• tomtomtom1
In summary, an axial load is a load that passes through the center of gravity of a member's cross-section, causing either compression or tension.
tomtomtom1
TL;DR Summary
Hello all

I was wondering if some could help me understand the concept of Axial Loading/Force.

From research Axial loading can be defined as a load that passes through the centre of gravity of a members cross section, this causes either compression or tension.

The bit I don't fully understand is that if I applied a uniformly distributed load on a column then regardless of which orientation the column is places and which direction the load it applied the load will always pass through the columns centre of gravity as shown below:-

The black dot is meant to represent the centre of gravity.

From the two shapes shown can someone tell which forces are axial and why?

(I have assumed that gravity is acting downwards on both shapes)

Also on a side note are Axial forces and Normal Forces the same thing?

Thank you.

Where does it say that the axial load passes through the center of gravity? An axial load on a cylinder is simply a tension or compression force (distributed load as you have drawn it) on the end of the cylinder, parallel to the axis of the cylinder.

ttp://www.wikiengineer.com/Structural/Axial

"What is an Axial Force?
If the load on a column is applied through the center of gravity of its cross section, it is called an axial load."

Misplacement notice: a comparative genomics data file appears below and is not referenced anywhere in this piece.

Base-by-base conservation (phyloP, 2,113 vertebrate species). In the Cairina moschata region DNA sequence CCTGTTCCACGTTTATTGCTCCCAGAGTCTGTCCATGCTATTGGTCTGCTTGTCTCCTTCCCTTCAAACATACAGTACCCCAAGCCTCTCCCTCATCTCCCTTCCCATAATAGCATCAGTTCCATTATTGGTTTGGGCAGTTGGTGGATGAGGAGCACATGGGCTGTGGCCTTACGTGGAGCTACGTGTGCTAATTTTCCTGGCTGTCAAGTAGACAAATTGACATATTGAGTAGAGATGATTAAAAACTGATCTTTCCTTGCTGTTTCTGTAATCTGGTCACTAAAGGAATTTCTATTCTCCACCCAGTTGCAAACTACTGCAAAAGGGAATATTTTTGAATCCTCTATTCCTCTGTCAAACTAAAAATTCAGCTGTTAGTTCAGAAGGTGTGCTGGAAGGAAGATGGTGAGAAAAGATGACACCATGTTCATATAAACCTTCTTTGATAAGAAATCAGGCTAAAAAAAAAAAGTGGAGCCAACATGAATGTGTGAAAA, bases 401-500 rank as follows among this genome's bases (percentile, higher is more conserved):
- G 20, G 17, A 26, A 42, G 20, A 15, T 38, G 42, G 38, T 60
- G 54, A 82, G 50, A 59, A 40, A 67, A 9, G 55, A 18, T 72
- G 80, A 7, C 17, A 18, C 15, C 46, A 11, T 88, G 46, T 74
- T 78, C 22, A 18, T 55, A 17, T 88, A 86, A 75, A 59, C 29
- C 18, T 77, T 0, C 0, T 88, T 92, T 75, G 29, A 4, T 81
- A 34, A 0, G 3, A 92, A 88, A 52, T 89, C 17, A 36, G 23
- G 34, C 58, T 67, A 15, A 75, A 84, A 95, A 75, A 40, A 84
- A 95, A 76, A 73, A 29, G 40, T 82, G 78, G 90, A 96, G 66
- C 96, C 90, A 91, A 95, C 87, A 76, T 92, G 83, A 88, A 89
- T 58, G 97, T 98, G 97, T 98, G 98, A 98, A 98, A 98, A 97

tomtomtom1 said:
ttp://www.wikiengineer.com/Structural/Axial

"What is an Axial Force?
If the load on a column is applied through the center of gravity of its cross section, it is called an axial load."
This makes no sense to me, and, in my judgment, is inciorrect.

mfig
I agree with Chestermiller. I think a better definition is the following, from Structural and Stress Analysis by Megson:

"Axial loads are applied along the longitudinal or centroidal axis of a structural member."

Thank you all.

Axial loading/force is a type of force that acts along the axis of a structure, such as a beam or column. It is a compressive force that can cause the structure to bend or buckle.

## 2. How is axial loading/force different from other types of forces?

Axial loading/force is different from other types of forces, such as shear or bending forces, because it acts directly along the axis of the structure. This means that it puts pressure on the entire cross-section of the structure, rather than just a specific area.

## 3. What are some examples of structures that experience axial loading/force?

Some examples of structures that experience axial loading/force include columns, beams, and trusses. These structures are designed to withstand compressive forces along their length.

## 4. How does axial loading/force affect the stability of a structure?

Axial loading/force can affect the stability of a structure by causing it to deform or buckle. If the force is too great, it can cause the structure to fail completely. Proper design and reinforcement can help prevent this from happening.

## 5. How do scientists and engineers calculate and account for axial loading/force in their designs?

Scientists and engineers use mathematical equations, such as Euler's formula, to calculate the maximum axial load that a structure can withstand before it fails. They also consider factors such as the material properties and cross-sectional area of the structure to ensure it can handle the expected loading conditions.

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